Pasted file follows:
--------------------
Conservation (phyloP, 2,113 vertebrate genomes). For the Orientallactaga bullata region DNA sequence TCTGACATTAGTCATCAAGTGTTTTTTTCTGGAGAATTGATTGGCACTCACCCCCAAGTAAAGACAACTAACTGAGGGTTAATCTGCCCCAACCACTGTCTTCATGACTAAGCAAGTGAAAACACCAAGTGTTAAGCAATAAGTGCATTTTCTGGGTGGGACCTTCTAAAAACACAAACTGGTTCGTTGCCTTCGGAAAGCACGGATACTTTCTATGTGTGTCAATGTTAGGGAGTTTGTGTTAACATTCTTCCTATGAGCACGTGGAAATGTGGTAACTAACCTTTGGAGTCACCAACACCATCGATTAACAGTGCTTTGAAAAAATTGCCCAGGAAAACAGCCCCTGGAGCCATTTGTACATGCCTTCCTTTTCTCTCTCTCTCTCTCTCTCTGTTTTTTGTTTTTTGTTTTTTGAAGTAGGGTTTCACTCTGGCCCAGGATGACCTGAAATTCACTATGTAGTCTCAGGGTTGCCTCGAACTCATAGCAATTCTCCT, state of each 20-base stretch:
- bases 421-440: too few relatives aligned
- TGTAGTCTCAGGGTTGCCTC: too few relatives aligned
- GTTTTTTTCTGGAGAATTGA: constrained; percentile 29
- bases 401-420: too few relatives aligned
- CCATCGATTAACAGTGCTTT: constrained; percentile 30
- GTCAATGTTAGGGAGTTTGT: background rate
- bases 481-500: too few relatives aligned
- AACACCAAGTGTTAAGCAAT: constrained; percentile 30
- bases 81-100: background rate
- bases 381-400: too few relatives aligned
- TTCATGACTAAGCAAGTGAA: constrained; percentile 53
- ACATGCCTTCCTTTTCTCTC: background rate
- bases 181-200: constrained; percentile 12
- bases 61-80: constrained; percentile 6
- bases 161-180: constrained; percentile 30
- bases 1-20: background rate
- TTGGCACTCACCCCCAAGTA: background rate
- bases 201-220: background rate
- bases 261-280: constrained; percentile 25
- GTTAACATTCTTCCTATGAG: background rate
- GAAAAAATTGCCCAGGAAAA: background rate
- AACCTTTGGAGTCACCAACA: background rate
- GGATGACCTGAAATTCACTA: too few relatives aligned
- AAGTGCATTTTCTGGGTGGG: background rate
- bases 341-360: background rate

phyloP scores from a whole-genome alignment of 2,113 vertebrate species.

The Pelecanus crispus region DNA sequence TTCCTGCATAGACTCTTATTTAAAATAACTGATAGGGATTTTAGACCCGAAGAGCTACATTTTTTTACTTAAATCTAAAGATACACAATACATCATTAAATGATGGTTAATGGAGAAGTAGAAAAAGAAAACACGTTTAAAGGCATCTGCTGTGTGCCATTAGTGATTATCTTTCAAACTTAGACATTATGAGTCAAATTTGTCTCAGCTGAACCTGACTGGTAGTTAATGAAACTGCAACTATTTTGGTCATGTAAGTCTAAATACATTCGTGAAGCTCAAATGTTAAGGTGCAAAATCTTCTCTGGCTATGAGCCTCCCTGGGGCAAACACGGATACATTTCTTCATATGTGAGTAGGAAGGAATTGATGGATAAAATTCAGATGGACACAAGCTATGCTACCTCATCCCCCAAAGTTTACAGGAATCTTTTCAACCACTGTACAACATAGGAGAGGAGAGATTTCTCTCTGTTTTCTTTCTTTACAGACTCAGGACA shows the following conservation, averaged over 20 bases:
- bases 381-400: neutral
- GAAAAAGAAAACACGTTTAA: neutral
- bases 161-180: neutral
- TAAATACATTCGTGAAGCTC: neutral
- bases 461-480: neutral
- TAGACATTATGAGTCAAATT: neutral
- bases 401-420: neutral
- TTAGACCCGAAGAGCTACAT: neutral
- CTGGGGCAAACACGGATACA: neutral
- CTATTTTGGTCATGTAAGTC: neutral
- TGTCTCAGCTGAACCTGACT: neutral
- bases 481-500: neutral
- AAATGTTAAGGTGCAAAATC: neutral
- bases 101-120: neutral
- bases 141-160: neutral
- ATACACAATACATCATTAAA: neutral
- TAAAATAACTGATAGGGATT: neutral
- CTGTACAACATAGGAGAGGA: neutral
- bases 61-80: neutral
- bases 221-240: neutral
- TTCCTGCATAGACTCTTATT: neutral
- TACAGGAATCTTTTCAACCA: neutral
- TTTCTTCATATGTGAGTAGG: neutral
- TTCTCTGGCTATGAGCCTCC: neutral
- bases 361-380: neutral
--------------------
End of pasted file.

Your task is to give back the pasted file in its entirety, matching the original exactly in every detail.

Conservation (phyloP, 2,113 vertebrate genomes). For the Orientallactaga bullata region DNA sequence TCTGACATTAGTCATCAAGTGTTTTTTTCTGGAGAATTGATTGGCACTCACCCCCAAGTAAAGACAACTAACTGAGGGTTAATCTGCCCCAACCACTGTCTTCATGACTAAGCAAGTGAAAACACCAAGTGTTAAGCAATAAGTGCATTTTCTGGGTGGGACCTTCTAAAAACACAAACTGGTTCGTTGCCTTCGGAAAGCACGGATACTTTCTATGTGTGTCAATGTTAGGGAGTTTGTGTTAACATTCTTCCTATGAGCACGTGGAAATGTGGTAACTAACCTTTGGAGTCACCAACACCATCGATTAACAGTGCTTTGAAAAAATTGCCCAGGAAAACAGCCCCTGGAGCCATTTGTACATGCCTTCCTTTTCTCTCTCTCTCTCTCTCTCTGTTTTTTGTTTTTTGTTTTTTGAAGTAGGGTTTCACTCTGGCCCAGGATGACCTGAAATTCACTATGTAGTCTCAGGGTTGCCTCGAACTCATAGCAATTCTCCT, state of each 20-base stretch:
- bases 421-440: too few relatives aligned
- TGTAGTCTCAGGGTTGCCTC: too few relatives aligned
- GTTTTTTTCTGGAGAATTGA: constrained; percentile 29
- bases 401-420: too few relatives aligned
- CCATCGATTAACAGTGCTTT: constrained; percentile 30
- GTCAATGTTAGGGAGTTTGT: background rate
- bases 481-500: too few relatives aligned
- AACACCAAGTGTTAAGCAAT: constrained; percentile 30
- bases 81-100: background rate
- bases 381-400: too few relatives aligned
- TTCATGACTAAGCAAGTGAA: constrained; percentile 53
- ACATGCCTTCCTTTTCTCTC: background rate
- bases 181-200: constrained; percentile 12
- bases 61-80: constrained; percentile 6
- bases 161-180: constrained; percentile 30
- bases 1-20: background rate
- TTGGCACTCACCCCCAAGTA: background rate
- bases 201-220: background rate
- bases 261-280: constrained; percentile 25
- GTTAACATTCTTCCTATGAG: background rate
- GAAAAAATTGCCCAGGAAAA: background rate
- AACCTTTGGAGTCACCAACA: background rate
- GGATGACCTGAAATTCACTA: too few relatives aligned
- AAGTGCATTTTCTGGGTGGG: background rate
- bases 341-360: background rate

phyloP scores from a whole-genome alignment of 2,113 vertebrate species.

The Pelecanus crispus region DNA sequence TTCCTGCATAGACTCTTATTTAAAATAACTGATAGGGATTTTAGACCCGAAGAGCTACATTTTTTTACTTAAATCTAAAGATACACAATACATCATTAAATGATGGTTAATGGAGAAGTAGAAAAAGAAAACACGTTTAAAGGCATCTGCTGTGTGCCATTAGTGATTATCTTTCAAACTTAGACATTATGAGTCAAATTTGTCTCAGCTGAACCTGACTGGTAGTTAATGAAACTGCAACTATTTTGGTCATGTAAGTCTAAATACATTCGTGAAGCTCAAATGTTAAGGTGCAAAATCTTCTCTGGCTATGAGCCTCCCTGGGGCAAACACGGATACATTTCTTCATATGTGAGTAGGAAGGAATTGATGGATAAAATTCAGATGGACACAAGCTATGCTACCTCATCCCCCAAAGTTTACAGGAATCTTTTCAACCACTGTACAACATAGGAGAGGAGAGATTTCTCTCTGTTTTCTTTCTTTACAGACTCAGGACA shows the following conservation, averaged over 20 bases:
- bases 381-400: neutral
- GAAAAAGAAAACACGTTTAA: neutral
- bases 161-180: neutral
- TAAATACATTCGTGAAGCTC: neutral
- bases 461-480: neutral
- TAGACATTATGAGTCAAATT: neutral
- bases 401-420: neutral
- TTAGACCCGAAGAGCTACAT: neutral
- CTGGGGCAAACACGGATACA: neutral
- CTATTTTGGTCATGTAAGTC: neutral
- TGTCTCAGCTGAACCTGACT: neutral
- bases 481-500: neutral
- AAATGTTAAGGTGCAAAATC: neutral
- bases 101-120: neutral
- bases 141-160: neutral
- ATACACAATACATCATTAAA: neutral
- TAAAATAACTGATAGGGATT: neutral
- CTGTACAACATAGGAGAGGA: neutral
- bases 61-80: neutral
- bases 221-240: neutral
- TTCCTGCATAGACTCTTATT: neutral
- TACAGGAATCTTTTCAACCA: neutral
- TTTCTTCATATGTGAGTAGG: neutral
- TTCTCTGGCTATGAGCCTCC: neutral
- bases 361-380: neutral